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Effect of Tungsten Addition on the Nucleation of Borides in Wide Gap Brazed Joint

[+] Author Affiliations
Daniel McGuire, Xiao Huang

Carleton University, Ottawa, ON, Canada

Doug Nagy

Liburdi Turbine Services, Dundas, ON, Canada

Weijie Chen

National Research Council, Ottawa, ON, Canada

Paper No. GT2009-59079, pp. 721-729; 9 pages
doi:10.1115/GT2009-59079
From:
  • ASME Turbo Expo 2009: Power for Land, Sea, and Air
  • Volume 4: Cycle Innovations; Industrial and Cogeneration; Manufacturing Materials and Metallurgy; Marine
  • Orlando, Florida, USA, June 8–12, 2009
  • Conference Sponsors: International Gas Turbine Institute
  • ISBN: 978-0-7918-4885-2 | eISBN: 978-0-7918-3849-5
  • Copyright © 2009 by ASME

abstract

Wide gap brazing (WGB) is a cost effective and reliable means to repair gas turbine hot section components with defect sizes exceeding 0.3 mm. However, it has been shown that WGB joints of nickel-based superalloys suffer from reduced ductility and thermal fatigue life due to the presence of brittle intermetallics and porosities in the brazed joint. In order to disperse the brittle intermetallic compounds, potentially increase the ductility of the repaired region, and reduce the risk of the thermo-mechanical fatigue failure, elemental tungsten (W) was added to the braze additive filler alloy IN738 by mechanical alloying. The alloyed IN738 was then brazed with the addition of 30, 50 and 80 wt% of braze alloy (BNi-9). After brazing at 1200°C for 20 minutes, microstructural analysis of WGB joints showed a decreasing trend of discrete boride size and the amount of eutectic and script-shaped borides with the increases of W. The increase in the braze alloy to additive filler alloy ratio diminished the effect of W addition due the dissolution of W particulates.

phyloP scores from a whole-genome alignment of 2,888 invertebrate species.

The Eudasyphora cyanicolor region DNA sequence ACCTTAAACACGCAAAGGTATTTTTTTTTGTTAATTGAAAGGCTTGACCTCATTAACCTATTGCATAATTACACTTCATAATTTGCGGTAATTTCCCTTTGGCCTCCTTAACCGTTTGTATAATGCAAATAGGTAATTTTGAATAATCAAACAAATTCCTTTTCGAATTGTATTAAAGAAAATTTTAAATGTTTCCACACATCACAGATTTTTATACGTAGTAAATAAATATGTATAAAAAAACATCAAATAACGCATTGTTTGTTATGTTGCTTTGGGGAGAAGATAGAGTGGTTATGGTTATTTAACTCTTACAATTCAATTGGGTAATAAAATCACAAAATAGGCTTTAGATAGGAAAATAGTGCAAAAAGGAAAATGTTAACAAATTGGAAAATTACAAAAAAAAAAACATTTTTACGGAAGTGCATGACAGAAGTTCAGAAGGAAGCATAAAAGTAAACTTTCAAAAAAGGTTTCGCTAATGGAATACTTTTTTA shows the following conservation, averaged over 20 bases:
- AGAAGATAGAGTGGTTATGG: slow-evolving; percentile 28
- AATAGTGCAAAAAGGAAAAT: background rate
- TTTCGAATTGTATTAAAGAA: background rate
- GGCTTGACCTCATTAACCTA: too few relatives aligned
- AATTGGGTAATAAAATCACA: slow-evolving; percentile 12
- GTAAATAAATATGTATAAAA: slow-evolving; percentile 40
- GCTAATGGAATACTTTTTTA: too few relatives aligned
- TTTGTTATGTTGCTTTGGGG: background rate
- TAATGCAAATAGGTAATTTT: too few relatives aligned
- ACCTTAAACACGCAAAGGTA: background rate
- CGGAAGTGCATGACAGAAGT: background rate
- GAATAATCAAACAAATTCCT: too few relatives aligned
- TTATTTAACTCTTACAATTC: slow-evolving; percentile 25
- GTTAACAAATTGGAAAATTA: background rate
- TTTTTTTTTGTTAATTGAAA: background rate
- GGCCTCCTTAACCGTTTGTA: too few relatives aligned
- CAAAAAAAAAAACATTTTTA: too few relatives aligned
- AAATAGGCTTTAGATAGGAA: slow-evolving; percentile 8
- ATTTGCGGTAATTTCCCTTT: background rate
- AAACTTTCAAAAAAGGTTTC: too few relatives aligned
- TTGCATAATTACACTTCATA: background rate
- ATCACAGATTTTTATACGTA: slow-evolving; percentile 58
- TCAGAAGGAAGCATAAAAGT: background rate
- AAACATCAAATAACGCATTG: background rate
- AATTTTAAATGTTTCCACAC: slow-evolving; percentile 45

Copyright © 2009 by ASME

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